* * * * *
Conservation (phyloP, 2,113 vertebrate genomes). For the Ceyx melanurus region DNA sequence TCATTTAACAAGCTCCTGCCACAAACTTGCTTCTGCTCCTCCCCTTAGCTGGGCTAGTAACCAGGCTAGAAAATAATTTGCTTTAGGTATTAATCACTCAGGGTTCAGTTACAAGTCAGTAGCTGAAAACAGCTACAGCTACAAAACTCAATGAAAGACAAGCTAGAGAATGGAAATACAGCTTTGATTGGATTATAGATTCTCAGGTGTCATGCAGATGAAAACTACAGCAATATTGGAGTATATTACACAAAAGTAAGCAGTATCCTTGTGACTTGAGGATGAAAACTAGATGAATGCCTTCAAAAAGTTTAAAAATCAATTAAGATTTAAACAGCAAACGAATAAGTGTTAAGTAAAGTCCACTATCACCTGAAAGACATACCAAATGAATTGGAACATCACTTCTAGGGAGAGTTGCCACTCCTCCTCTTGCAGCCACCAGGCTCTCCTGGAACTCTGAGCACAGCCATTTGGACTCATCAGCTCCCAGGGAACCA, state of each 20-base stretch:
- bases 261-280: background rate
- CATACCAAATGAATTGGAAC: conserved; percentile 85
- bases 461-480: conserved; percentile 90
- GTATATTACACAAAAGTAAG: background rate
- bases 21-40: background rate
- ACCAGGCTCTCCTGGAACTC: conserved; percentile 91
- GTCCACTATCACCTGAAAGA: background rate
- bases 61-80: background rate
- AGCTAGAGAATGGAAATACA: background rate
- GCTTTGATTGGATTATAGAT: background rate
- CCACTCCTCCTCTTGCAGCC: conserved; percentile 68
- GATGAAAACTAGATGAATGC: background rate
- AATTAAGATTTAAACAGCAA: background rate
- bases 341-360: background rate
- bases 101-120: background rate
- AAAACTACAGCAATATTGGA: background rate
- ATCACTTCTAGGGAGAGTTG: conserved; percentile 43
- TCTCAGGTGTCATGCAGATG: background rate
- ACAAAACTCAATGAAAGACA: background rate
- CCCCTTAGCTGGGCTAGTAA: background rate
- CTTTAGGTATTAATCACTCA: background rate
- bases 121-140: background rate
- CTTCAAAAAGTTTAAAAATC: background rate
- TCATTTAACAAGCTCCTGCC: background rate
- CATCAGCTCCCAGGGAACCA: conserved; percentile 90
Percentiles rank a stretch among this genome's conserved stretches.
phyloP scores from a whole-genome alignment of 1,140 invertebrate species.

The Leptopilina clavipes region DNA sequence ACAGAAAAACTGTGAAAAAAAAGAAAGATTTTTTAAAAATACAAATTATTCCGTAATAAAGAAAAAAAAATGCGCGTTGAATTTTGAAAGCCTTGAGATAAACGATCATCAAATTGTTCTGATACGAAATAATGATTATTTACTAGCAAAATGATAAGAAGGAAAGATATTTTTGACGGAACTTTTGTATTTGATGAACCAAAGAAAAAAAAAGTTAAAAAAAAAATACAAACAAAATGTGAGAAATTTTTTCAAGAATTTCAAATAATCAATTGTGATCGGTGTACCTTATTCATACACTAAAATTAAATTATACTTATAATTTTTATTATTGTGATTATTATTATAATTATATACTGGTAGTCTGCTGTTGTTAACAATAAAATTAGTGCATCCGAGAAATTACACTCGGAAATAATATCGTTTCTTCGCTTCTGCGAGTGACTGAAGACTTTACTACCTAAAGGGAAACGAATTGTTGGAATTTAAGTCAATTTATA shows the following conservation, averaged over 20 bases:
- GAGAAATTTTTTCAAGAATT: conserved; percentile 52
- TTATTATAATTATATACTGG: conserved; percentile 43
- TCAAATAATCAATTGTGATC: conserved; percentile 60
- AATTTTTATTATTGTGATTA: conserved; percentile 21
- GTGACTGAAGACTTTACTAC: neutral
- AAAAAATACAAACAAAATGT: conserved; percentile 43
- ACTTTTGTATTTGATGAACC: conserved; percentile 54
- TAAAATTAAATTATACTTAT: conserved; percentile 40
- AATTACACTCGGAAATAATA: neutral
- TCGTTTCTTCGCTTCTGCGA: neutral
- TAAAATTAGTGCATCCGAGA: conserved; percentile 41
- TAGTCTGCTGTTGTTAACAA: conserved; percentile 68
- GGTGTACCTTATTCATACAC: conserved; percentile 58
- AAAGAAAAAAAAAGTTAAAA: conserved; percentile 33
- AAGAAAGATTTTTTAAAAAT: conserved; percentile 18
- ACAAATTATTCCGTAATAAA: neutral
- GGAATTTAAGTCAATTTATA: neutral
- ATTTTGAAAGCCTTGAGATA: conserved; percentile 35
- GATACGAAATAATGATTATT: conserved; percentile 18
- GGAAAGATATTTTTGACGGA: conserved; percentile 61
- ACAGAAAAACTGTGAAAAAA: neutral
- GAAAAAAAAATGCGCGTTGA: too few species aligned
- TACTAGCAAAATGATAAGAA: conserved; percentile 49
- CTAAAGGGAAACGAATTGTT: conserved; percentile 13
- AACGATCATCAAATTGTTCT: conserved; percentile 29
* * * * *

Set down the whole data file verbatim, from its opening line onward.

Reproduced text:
Conservation (phyloP, 2,113 vertebrate genomes). For the Ceyx melanurus region DNA sequence TCATTTAACAAGCTCCTGCCACAAACTTGCTTCTGCTCCTCCCCTTAGCTGGGCTAGTAACCAGGCTAGAAAATAATTTGCTTTAGGTATTAATCACTCAGGGTTCAGTTACAAGTCAGTAGCTGAAAACAGCTACAGCTACAAAACTCAATGAAAGACAAGCTAGAGAATGGAAATACAGCTTTGATTGGATTATAGATTCTCAGGTGTCATGCAGATGAAAACTACAGCAATATTGGAGTATATTACACAAAAGTAAGCAGTATCCTTGTGACTTGAGGATGAAAACTAGATGAATGCCTTCAAAAAGTTTAAAAATCAATTAAGATTTAAACAGCAAACGAATAAGTGTTAAGTAAAGTCCACTATCACCTGAAAGACATACCAAATGAATTGGAACATCACTTCTAGGGAGAGTTGCCACTCCTCCTCTTGCAGCCACCAGGCTCTCCTGGAACTCTGAGCACAGCCATTTGGACTCATCAGCTCCCAGGGAACCA, state of each 20-base stretch:
- bases 261-280: background rate
- CATACCAAATGAATTGGAAC: conserved; percentile 85
- bases 461-480: conserved; percentile 90
- GTATATTACACAAAAGTAAG: background rate
- bases 21-40: background rate
- ACCAGGCTCTCCTGGAACTC: conserved; percentile 91
- GTCCACTATCACCTGAAAGA: background rate
- bases 61-80: background rate
- AGCTAGAGAATGGAAATACA: background rate
- GCTTTGATTGGATTATAGAT: background rate
- CCACTCCTCCTCTTGCAGCC: conserved; percentile 68
- GATGAAAACTAGATGAATGC: background rate
- AATTAAGATTTAAACAGCAA: background rate
- bases 341-360: background rate
- bases 101-120: background rate
- AAAACTACAGCAATATTGGA: background rate
- ATCACTTCTAGGGAGAGTTG: conserved; percentile 43
- TCTCAGGTGTCATGCAGATG: background rate
- ACAAAACTCAATGAAAGACA: background rate
- CCCCTTAGCTGGGCTAGTAA: background rate
- CTTTAGGTATTAATCACTCA: background rate
- bases 121-140: background rate
- CTTCAAAAAGTTTAAAAATC: background rate
- TCATTTAACAAGCTCCTGCC: background rate
- CATCAGCTCCCAGGGAACCA: conserved; percentile 90
Percentiles rank a stretch among this genome's conserved stretches.
phyloP scores from a whole-genome alignment of 1,140 invertebrate species.

The Leptopilina clavipes region DNA sequence ACAGAAAAACTGTGAAAAAAAAGAAAGATTTTTTAAAAATACAAATTATTCCGTAATAAAGAAAAAAAAATGCGCGTTGAATTTTGAAAGCCTTGAGATAAACGATCATCAAATTGTTCTGATACGAAATAATGATTATTTACTAGCAAAATGATAAGAAGGAAAGATATTTTTGACGGAACTTTTGTATTTGATGAACCAAAGAAAAAAAAAGTTAAAAAAAAAATACAAACAAAATGTGAGAAATTTTTTCAAGAATTTCAAATAATCAATTGTGATCGGTGTACCTTATTCATACACTAAAATTAAATTATACTTATAATTTTTATTATTGTGATTATTATTATAATTATATACTGGTAGTCTGCTGTTGTTAACAATAAAATTAGTGCATCCGAGAAATTACACTCGGAAATAATATCGTTTCTTCGCTTCTGCGAGTGACTGAAGACTTTACTACCTAAAGGGAAACGAATTGTTGGAATTTAAGTCAATTTATA shows the following conservation, averaged over 20 bases:
- GAGAAATTTTTTCAAGAATT: conserved; percentile 52
- TTATTATAATTATATACTGG: conserved; percentile 43
- TCAAATAATCAATTGTGATC: conserved; percentile 60
- AATTTTTATTATTGTGATTA: conserved; percentile 21
- GTGACTGAAGACTTTACTAC: neutral
- AAAAAATACAAACAAAATGT: conserved; percentile 43
- ACTTTTGTATTTGATGAACC: conserved; percentile 54
- TAAAATTAAATTATACTTAT: conserved; percentile 40
- AATTACACTCGGAAATAATA: neutral
- TCGTTTCTTCGCTTCTGCGA: neutral
- TAAAATTAGTGCATCCGAGA: conserved; percentile 41
- TAGTCTGCTGTTGTTAACAA: conserved; percentile 68
- GGTGTACCTTATTCATACAC: conserved; percentile 58
- AAAGAAAAAAAAAGTTAAAA: conserved; percentile 33
- AAGAAAGATTTTTTAAAAAT: conserved; percentile 18
- ACAAATTATTCCGTAATAAA: neutral
- GGAATTTAAGTCAATTTATA: neutral
- ATTTTGAAAGCCTTGAGATA: conserved; percentile 35
- GATACGAAATAATGATTATT: conserved; percentile 18
- GGAAAGATATTTTTGACGGA: conserved; percentile 61
- ACAGAAAAACTGTGAAAAAA: neutral
- GAAAAAAAAATGCGCGTTGA: too few species aligned
- TACTAGCAAAATGATAAGAA: conserved; percentile 49
- CTAAAGGGAAACGAATTGTT: conserved; percentile 13
- AACGATCATCAAATTGTTCT: conserved; percentile 29